Tuesday, January 27, 2015

Blizzard 2015

Greetings from Cambridge! I'm up here staying with the SSJE brothers at the monastery for a seminar this week, so I have not been home to see what a blizzard looks like in Duxbury.  I gather from Twitter that 28% of Duxbury lost power, and I saw that the Sisters got power back - not that I know what time they lost it originally.

 It wasn't unexpected - for some reason we seem to lose power in Duxbury fairly easily.  Comparatively speaking, that is.  Now, after time in Haiti, I don't worry about that too much if we don't need heat, but this time of year it's another story. We do have a generator to keep the convent's core from getting below 50. Or at least I think that's the case. As I said, I've not been there for this. In any case, we have a plan for what happens if we wake up in the morning with no power, so our bases are covered.

planning ahead

We definitely made the news up here:

 Over 30 inches of snow falls in New England blizzard, major coastal flooding continues

No mercy: Blizzard slams Boston area with 2 feet of snow

 Here's some of what I posted on Twitter pre-storm Sunday just for contrast:

the convent pre-storm

serene bay - the calm before the storm

Now here I am in Cambridge.  We never have lost power, and I think we are out of the danger zone for that (maybe I shouldn't say that out loud...).

The snow, though, is reasonably impressive for this part of the world, especially since we've had such a very mild winter so far. Plenty of wind, too, of course, given that it's a blizzard.  We had planned to start shoveling dark and early, right after 6AM Morning Prayer, but that was nixed due to the wind.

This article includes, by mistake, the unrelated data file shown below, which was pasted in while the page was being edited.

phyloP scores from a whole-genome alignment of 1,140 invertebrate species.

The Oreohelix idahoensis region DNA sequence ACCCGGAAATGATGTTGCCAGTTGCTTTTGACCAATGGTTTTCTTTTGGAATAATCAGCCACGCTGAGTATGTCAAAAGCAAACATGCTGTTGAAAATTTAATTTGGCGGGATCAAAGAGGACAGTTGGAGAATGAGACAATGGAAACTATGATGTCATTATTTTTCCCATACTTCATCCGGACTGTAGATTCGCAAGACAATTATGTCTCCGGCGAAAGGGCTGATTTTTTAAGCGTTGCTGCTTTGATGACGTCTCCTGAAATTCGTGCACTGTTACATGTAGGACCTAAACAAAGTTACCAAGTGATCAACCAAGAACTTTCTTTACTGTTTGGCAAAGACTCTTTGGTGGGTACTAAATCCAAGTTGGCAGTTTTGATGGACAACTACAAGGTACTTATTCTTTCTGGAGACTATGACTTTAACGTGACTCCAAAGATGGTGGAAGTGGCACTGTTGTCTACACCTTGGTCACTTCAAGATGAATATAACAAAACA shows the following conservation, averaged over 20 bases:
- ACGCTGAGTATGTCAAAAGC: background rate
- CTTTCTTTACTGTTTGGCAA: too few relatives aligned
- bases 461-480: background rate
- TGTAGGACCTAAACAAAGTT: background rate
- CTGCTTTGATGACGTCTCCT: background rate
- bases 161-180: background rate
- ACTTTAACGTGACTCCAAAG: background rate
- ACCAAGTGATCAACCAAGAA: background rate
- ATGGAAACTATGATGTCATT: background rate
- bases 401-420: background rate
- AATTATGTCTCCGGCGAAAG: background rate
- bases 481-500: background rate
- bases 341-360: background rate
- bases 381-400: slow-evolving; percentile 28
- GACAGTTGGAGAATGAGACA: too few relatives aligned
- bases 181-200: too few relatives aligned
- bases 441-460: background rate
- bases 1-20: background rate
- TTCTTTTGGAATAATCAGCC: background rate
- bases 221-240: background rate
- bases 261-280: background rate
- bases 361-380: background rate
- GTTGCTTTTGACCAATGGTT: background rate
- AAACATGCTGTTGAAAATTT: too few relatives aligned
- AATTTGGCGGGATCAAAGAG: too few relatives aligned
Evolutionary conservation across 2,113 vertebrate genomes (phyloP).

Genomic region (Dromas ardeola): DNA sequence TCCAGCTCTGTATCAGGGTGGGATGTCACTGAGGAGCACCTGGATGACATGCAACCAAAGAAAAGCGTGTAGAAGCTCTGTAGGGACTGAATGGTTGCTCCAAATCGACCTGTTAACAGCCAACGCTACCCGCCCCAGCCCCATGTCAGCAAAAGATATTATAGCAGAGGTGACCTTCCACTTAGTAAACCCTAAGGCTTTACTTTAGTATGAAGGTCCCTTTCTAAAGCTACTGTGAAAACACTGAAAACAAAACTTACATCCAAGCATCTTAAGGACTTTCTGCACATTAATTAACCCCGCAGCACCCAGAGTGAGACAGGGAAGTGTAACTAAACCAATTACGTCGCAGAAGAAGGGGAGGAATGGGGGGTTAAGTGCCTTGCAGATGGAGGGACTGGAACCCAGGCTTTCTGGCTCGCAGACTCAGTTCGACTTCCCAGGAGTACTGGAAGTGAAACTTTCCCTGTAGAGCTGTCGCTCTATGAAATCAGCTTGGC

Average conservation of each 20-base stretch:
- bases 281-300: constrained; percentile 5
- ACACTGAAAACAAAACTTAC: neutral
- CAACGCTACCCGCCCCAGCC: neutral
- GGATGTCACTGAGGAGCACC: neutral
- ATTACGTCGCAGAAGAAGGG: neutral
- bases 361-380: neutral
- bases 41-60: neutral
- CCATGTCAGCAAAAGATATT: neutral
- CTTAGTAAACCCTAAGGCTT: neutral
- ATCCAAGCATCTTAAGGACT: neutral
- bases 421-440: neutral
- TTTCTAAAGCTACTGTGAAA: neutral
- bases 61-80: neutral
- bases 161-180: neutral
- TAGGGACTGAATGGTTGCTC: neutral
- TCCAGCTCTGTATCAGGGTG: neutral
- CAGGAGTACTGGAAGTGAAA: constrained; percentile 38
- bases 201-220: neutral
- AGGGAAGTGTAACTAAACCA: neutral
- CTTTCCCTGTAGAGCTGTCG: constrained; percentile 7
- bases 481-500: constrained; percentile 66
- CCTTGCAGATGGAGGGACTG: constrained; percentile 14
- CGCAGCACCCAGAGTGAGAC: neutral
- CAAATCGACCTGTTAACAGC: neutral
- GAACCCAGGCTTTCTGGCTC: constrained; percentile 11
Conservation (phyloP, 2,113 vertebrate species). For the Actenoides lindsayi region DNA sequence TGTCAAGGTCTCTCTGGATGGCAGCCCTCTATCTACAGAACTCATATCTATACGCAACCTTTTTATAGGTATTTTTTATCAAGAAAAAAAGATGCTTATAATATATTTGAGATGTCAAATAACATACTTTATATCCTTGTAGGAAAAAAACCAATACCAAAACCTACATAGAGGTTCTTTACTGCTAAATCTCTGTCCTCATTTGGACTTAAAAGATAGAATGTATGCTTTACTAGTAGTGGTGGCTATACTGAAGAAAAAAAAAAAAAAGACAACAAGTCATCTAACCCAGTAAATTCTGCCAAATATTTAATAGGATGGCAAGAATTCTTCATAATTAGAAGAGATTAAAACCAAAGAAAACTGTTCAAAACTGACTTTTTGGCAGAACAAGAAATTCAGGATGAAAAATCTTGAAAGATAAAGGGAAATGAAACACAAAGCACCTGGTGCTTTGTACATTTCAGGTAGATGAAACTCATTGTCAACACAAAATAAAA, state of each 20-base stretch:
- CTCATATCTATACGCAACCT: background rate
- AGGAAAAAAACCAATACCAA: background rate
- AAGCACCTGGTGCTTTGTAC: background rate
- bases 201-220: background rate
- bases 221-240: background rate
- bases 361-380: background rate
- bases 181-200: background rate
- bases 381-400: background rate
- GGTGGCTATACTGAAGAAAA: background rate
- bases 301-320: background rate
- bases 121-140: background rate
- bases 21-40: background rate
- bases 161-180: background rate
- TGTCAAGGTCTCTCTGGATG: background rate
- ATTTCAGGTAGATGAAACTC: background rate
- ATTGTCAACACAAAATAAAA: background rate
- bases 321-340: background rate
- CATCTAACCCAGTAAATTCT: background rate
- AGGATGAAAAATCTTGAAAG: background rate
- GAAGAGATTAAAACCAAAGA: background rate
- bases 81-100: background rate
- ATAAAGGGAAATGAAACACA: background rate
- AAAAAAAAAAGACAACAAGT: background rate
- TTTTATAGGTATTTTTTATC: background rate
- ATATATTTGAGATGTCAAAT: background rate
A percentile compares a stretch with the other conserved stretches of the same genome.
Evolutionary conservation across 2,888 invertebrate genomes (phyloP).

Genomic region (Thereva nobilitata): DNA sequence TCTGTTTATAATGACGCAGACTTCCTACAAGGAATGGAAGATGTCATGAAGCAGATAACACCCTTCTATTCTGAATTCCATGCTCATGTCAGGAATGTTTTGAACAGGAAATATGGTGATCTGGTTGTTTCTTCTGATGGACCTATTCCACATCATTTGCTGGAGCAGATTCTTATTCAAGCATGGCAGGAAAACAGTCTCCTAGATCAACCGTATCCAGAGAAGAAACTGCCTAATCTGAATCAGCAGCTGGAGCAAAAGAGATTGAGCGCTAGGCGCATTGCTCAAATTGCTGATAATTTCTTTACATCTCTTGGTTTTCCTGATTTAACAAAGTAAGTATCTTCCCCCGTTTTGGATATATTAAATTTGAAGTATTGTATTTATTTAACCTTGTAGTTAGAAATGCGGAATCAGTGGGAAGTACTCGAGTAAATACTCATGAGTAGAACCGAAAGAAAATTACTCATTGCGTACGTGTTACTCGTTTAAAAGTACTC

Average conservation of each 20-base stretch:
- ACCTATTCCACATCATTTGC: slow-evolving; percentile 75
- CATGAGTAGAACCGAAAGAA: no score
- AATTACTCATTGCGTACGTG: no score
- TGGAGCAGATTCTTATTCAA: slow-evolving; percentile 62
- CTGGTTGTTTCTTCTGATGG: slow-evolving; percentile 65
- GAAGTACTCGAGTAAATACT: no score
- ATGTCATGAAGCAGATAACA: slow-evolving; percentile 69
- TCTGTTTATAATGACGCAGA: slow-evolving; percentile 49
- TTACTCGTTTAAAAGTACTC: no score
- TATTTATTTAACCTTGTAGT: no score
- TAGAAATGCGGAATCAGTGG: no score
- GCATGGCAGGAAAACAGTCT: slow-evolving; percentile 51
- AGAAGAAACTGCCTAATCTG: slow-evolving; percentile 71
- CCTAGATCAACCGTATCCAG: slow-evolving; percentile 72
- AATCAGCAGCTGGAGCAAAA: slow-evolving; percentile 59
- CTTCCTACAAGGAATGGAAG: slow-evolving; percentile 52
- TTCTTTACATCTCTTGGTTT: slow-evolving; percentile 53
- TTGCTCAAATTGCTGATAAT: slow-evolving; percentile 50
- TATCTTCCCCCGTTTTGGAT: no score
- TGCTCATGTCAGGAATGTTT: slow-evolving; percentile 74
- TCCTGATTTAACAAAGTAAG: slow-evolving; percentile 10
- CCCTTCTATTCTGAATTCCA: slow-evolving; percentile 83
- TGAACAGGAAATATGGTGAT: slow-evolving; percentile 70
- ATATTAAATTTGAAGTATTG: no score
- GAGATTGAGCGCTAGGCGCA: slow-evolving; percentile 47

Snow may be inconvenient, but it's pretty to look at, especially when the snowy branches are framed so nicely.

This is a much less scenic view - but I was suitably impressed with the depth illustrated here.
snowy cloister garden

We finally did go out to shovel after lunch.  I must say, we made an impressive crew: a number of brothers and their interns along with three sisters.  Many hands don't make short work with this much snow, but they make much shorter work, relatively speaking. And the brothers do have an impressive number of snow shovels. Teamwork, indeed.  This is a fine example of what living in community can be like.

I started shoveling here (photos from inside, needless to say!):

 Naturally, I  made a snow angel in this impressive accumulation on the steps before beginning. Yes, I was covered in snow, but since it was already past my knees and blowing around, that was inevitable, so why not enjoy it?!

Next stop, helping dig out the cars. And that took a while.

This evening, out the window with my phone, I took this picture of a couple of cars in a neighboring parking lot. Their owners will need to plan some serious time digging out, so let's hope they figure this out before they next need to leave for work.

buried cars

Meanwhile, back on the ranch:

Tuesday late afternoon - not over yet

It's still snowing, so we shall see what tomorrow brings. It's not quite over.  

Pray for those with inadequate shelter, those with no power, and all those out working on our behalf in the midst of it.

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